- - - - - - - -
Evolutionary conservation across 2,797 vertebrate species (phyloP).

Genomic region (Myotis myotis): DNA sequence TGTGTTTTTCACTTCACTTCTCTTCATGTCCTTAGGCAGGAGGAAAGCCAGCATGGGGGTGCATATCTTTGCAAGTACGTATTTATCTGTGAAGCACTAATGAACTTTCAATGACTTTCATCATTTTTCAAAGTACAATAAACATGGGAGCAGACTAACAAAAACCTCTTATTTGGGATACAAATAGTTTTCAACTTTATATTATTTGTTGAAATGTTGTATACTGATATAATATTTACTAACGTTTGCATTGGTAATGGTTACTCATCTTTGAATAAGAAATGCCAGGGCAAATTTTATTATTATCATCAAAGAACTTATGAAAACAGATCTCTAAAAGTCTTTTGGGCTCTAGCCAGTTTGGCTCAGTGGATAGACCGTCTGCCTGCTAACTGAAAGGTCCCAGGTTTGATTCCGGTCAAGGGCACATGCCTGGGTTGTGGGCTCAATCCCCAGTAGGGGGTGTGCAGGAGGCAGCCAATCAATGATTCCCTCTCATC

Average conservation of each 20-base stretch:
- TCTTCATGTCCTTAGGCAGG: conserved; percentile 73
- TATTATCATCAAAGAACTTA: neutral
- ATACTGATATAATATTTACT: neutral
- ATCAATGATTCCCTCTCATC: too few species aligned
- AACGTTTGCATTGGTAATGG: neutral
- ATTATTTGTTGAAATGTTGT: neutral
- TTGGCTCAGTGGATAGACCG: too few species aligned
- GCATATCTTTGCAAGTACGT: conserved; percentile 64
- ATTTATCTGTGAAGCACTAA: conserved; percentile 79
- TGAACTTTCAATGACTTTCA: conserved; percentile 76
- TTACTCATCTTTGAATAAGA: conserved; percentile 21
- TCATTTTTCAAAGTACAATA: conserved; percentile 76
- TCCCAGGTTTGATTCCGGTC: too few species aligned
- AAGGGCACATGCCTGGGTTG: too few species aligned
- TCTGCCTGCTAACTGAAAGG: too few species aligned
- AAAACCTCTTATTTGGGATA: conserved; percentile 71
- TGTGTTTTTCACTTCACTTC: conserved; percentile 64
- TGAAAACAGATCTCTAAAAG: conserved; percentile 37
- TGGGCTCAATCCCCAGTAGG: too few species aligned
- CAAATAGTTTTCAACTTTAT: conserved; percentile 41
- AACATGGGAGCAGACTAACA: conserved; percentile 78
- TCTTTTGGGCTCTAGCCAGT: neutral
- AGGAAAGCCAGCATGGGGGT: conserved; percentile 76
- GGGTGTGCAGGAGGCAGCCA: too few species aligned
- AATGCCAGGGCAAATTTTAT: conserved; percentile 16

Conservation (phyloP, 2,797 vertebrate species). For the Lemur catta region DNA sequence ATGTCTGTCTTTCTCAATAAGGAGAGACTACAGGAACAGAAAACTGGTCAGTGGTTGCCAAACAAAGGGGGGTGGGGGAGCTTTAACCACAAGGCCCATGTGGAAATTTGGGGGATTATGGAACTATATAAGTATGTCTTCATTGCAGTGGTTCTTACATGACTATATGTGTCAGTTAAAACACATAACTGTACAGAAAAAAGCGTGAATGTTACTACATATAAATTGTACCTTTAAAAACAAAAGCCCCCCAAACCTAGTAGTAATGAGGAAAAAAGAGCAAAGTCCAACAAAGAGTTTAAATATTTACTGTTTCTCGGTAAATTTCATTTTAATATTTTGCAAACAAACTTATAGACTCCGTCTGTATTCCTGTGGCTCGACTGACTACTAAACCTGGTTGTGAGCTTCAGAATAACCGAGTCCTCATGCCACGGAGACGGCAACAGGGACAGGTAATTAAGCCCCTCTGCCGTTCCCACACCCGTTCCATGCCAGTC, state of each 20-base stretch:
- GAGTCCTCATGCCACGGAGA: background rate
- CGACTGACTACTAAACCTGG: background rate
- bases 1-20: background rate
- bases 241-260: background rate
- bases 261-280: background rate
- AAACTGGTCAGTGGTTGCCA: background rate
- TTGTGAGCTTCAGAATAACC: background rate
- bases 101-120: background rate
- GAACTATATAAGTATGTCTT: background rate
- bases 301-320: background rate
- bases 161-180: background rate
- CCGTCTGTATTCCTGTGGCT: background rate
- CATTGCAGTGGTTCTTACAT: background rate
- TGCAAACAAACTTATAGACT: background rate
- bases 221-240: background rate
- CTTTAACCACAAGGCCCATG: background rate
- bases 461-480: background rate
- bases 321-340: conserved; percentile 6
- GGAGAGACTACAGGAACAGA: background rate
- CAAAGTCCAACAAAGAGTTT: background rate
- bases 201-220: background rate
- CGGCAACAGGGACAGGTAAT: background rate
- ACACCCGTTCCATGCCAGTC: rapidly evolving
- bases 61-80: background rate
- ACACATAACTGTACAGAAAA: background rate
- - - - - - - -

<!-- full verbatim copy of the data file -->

Evolutionary conservation across 2,797 vertebrate species (phyloP).

Genomic region (Myotis myotis): DNA sequence TGTGTTTTTCACTTCACTTCTCTTCATGTCCTTAGGCAGGAGGAAAGCCAGCATGGGGGTGCATATCTTTGCAAGTACGTATTTATCTGTGAAGCACTAATGAACTTTCAATGACTTTCATCATTTTTCAAAGTACAATAAACATGGGAGCAGACTAACAAAAACCTCTTATTTGGGATACAAATAGTTTTCAACTTTATATTATTTGTTGAAATGTTGTATACTGATATAATATTTACTAACGTTTGCATTGGTAATGGTTACTCATCTTTGAATAAGAAATGCCAGGGCAAATTTTATTATTATCATCAAAGAACTTATGAAAACAGATCTCTAAAAGTCTTTTGGGCTCTAGCCAGTTTGGCTCAGTGGATAGACCGTCTGCCTGCTAACTGAAAGGTCCCAGGTTTGATTCCGGTCAAGGGCACATGCCTGGGTTGTGGGCTCAATCCCCAGTAGGGGGTGTGCAGGAGGCAGCCAATCAATGATTCCCTCTCATC

Average conservation of each 20-base stretch:
- TCTTCATGTCCTTAGGCAGG: conserved; percentile 73
- TATTATCATCAAAGAACTTA: neutral
- ATACTGATATAATATTTACT: neutral
- ATCAATGATTCCCTCTCATC: too few species aligned
- AACGTTTGCATTGGTAATGG: neutral
- ATTATTTGTTGAAATGTTGT: neutral
- TTGGCTCAGTGGATAGACCG: too few species aligned
- GCATATCTTTGCAAGTACGT: conserved; percentile 64
- ATTTATCTGTGAAGCACTAA: conserved; percentile 79
- TGAACTTTCAATGACTTTCA: conserved; percentile 76
- TTACTCATCTTTGAATAAGA: conserved; percentile 21
- TCATTTTTCAAAGTACAATA: conserved; percentile 76
- TCCCAGGTTTGATTCCGGTC: too few species aligned
- AAGGGCACATGCCTGGGTTG: too few species aligned
- TCTGCCTGCTAACTGAAAGG: too few species aligned
- AAAACCTCTTATTTGGGATA: conserved; percentile 71
- TGTGTTTTTCACTTCACTTC: conserved; percentile 64
- TGAAAACAGATCTCTAAAAG: conserved; percentile 37
- TGGGCTCAATCCCCAGTAGG: too few species aligned
- CAAATAGTTTTCAACTTTAT: conserved; percentile 41
- AACATGGGAGCAGACTAACA: conserved; percentile 78
- TCTTTTGGGCTCTAGCCAGT: neutral
- AGGAAAGCCAGCATGGGGGT: conserved; percentile 76
- GGGTGTGCAGGAGGCAGCCA: too few species aligned
- AATGCCAGGGCAAATTTTAT: conserved; percentile 16

Conservation (phyloP, 2,797 vertebrate species). For the Lemur catta region DNA sequence ATGTCTGTCTTTCTCAATAAGGAGAGACTACAGGAACAGAAAACTGGTCAGTGGTTGCCAAACAAAGGGGGGTGGGGGAGCTTTAACCACAAGGCCCATGTGGAAATTTGGGGGATTATGGAACTATATAAGTATGTCTTCATTGCAGTGGTTCTTACATGACTATATGTGTCAGTTAAAACACATAACTGTACAGAAAAAAGCGTGAATGTTACTACATATAAATTGTACCTTTAAAAACAAAAGCCCCCCAAACCTAGTAGTAATGAGGAAAAAAGAGCAAAGTCCAACAAAGAGTTTAAATATTTACTGTTTCTCGGTAAATTTCATTTTAATATTTTGCAAACAAACTTATAGACTCCGTCTGTATTCCTGTGGCTCGACTGACTACTAAACCTGGTTGTGAGCTTCAGAATAACCGAGTCCTCATGCCACGGAGACGGCAACAGGGACAGGTAATTAAGCCCCTCTGCCGTTCCCACACCCGTTCCATGCCAGTC, state of each 20-base stretch:
- GAGTCCTCATGCCACGGAGA: background rate
- CGACTGACTACTAAACCTGG: background rate
- bases 1-20: background rate
- bases 241-260: background rate
- bases 261-280: background rate
- AAACTGGTCAGTGGTTGCCA: background rate
- TTGTGAGCTTCAGAATAACC: background rate
- bases 101-120: background rate
- GAACTATATAAGTATGTCTT: background rate
- bases 301-320: background rate
- bases 161-180: background rate
- CCGTCTGTATTCCTGTGGCT: background rate
- CATTGCAGTGGTTCTTACAT: background rate
- TGCAAACAAACTTATAGACT: background rate
- bases 221-240: background rate
- CTTTAACCACAAGGCCCATG: background rate
- bases 461-480: background rate
- bases 321-340: conserved; percentile 6
- GGAGAGACTACAGGAACAGA: background rate
- CAAAGTCCAACAAAGAGTTT: background rate
- bases 201-220: background rate
- CGGCAACAGGGACAGGTAAT: background rate
- ACACCCGTTCCATGCCAGTC: rapidly evolving
- bases 61-80: background rate
- ACACATAACTGTACAGAAAA: background rate